can cause acid base problems and stings!
if it rubs off, reapply:
keep these dressings wet! can cause electrolyte problems
SAFETY! check for allergies because many burn antimicrobial creams contain:
how to apply topical agents to a burn"
apply thin layer using sterile gloves
-client at high risk for infection due to presence of open wounds (asepsis is critical)
-light gauze dressing may or may not be applies to cover the burn area
enzymatic debreidment agents may be used to remove necrotic, dead tissue:
where not to use enzymatic debreidment:
-don't use on face
-don't use if pregnant
-don't use over large nerves
-don't use if area is opened to a body cavity (can eat good tissue)
what is most important thing to remember before sending a client to debreidment?
what could happen to a client if immersion hydrotherapy (whirlpool) is used?
patient's own skin
what happens to the donor site now?
-dressing until bleeding stops, then left open to air
if the client is well nourished, the surgeon can re-harvest from the same donor site every:
if the graft becomes blue or cool, what could this mean?
if you are changing a dressing and the when you unroll it the graft is hanging, what do you do?
cover graft with sterile saline dressing and over site with a dry dressing
-THEN notify HCP
why would a healthcare provider take a TB syringe and aspirate blood from under the graft or prescribe you to roll Q-tips over the graft with gentle pressure from the middle out?
to prevent air, blood, or exudate from accumulating under the graft
-will prevent it from adhering!
client will need _______ calorie intake:
what are 2 things needed in the diet to promote healing?
protein & vitamin C
what lab work would you use to ensure proper nutrition and positive nitrogen balance?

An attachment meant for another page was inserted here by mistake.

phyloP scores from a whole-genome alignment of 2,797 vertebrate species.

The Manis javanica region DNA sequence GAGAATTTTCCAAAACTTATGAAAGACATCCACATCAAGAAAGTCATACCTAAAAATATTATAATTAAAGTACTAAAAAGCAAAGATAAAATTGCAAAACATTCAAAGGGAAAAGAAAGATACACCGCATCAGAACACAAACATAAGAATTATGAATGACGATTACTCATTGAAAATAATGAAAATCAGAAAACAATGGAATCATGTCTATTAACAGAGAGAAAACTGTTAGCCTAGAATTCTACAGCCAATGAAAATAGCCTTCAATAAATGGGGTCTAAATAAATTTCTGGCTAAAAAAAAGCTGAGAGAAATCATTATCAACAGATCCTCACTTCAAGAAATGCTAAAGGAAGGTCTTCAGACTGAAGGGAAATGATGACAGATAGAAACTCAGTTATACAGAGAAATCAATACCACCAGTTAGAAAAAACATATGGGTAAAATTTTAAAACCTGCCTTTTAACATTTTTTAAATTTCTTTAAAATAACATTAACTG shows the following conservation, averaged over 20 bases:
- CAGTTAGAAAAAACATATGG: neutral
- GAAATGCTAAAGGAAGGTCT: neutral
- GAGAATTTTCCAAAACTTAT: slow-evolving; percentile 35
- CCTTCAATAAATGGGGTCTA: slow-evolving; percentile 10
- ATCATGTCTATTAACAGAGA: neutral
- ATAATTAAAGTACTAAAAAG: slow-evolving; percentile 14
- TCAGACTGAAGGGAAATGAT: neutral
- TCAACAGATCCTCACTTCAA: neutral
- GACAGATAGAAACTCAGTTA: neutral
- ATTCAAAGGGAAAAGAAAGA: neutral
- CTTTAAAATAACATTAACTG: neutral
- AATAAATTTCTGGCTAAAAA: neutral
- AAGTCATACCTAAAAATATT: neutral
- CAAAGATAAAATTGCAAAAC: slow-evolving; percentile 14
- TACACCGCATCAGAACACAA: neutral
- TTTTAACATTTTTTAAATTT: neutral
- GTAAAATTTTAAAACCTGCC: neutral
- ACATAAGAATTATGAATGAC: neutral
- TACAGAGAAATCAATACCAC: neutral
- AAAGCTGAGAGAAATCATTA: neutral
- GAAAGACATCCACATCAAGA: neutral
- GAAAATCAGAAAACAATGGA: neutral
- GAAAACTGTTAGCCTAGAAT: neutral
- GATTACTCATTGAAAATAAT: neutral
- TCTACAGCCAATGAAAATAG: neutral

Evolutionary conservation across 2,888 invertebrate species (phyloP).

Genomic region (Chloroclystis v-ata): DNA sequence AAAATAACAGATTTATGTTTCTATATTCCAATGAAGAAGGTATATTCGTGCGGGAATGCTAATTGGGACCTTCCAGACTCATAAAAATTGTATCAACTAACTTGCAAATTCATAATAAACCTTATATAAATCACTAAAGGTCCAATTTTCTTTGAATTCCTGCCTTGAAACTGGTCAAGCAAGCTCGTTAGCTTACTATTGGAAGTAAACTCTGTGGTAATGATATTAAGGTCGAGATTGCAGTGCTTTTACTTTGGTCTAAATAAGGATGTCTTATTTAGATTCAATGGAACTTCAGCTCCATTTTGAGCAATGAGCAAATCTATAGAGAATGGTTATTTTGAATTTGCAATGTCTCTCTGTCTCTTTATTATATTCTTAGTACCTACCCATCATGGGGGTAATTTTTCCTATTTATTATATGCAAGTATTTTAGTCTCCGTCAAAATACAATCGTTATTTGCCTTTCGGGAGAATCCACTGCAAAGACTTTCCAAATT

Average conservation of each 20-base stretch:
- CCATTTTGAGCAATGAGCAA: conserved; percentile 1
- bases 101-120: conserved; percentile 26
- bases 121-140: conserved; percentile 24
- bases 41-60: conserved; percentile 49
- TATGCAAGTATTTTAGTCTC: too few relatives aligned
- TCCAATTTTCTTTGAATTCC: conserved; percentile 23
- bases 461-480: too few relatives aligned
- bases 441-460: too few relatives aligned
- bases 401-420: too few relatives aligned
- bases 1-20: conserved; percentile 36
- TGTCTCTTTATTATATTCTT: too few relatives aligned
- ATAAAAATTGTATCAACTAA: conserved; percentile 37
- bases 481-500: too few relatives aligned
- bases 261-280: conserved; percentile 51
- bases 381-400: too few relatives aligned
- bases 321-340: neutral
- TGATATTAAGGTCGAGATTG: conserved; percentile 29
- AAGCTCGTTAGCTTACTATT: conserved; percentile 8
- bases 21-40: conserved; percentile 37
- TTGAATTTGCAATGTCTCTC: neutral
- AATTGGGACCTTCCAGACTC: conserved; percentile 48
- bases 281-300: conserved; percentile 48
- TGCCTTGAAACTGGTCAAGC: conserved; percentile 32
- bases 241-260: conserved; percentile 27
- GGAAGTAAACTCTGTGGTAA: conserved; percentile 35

(most sensitive to all nutritional value)
2. skin color
3. skin temperature
4. capillary refill
what is the problem with a circumferential burn?
goes all around --> should be checking circulation
-complication: compartment syndrome
what helps circulation by reducing edema?
elevation of burned extremity
what procedures will help to relieve pressure if a vascular check in an extremity is decreased?
difference between escharotomy and fasciotomy?
fasciotomy cuts much deeper into the tissue and cuts through fascia of the muscle?
is it possible to not see urine return when inserting a catheter in a burned client?
-kidneys are trying to hold onto what little fluid remains or kidneys are not being perfused adequately
what is normal after electrical burns but would still cause reason to worry?
red or brown urine
what does red/brown urine mean?
myoglobin was released from damaged muscles
--> could clog kidney's and cause renal failure
what drug may be ordered to flush out the kidney's?
-report when urine is clear
after 48 hours, the client will begin to diurese because:
fluid is going back into the vascular space
what to worry about now? fluid volume excess!
what happens with burns:
what should you prevent in GI system:
stress ulcer (Curling's ulcer)
blood in stool and coffee ground emesis
what to prescribe to prevent stress ulcer:
why is it important for the burned client to be NPO and have an NG tube hooked to suction?
could develop paralytic ileus
decreased vascular volume
decreased GI motility
can all lead to:
when will the NG tube be removed?
hear bowel sounds (peristalsis has returned)
when you start GI feedings, what should you measure to ensure it is flowing through GI tract correctly?
*return residual back to client
what to worry about if client has burns on hands/fingers/toes?
how to prevent chin-to-chest contractures?
hyperextend the neck (head is back, no pillows)
how to prevent hand contractures
-wrap each finger separately
-use splints to prevent contractures
#1 complication of perineal burn:
-must be removed or tissue cannot regenerate
-bacteria likes to grow here
if a client has a chemical burn, you should remove the client and begin:
-15 to 30 minutes (cool water or sterile saline)
if powder chemical, what is first step?
brush it off, then flush
what to do if chemical burn in eye?
remove contact lenses!
special about electrical burn:
2 wounds (entrance and exit)
-exit wound is usually worse
what is the first thing to do in an electrical burn?
continuous heart monitoring for 24 hours
-may also be placed on C-spine board because they generally occur in high places
what arrythmia is client at high risk for with electrical injury?
what is common with electrical injury?
-circulatory system is destroyed or damaged
other complications of electrical wounds/ injuries:
*think: anywhere with a vessel, there will be a nerve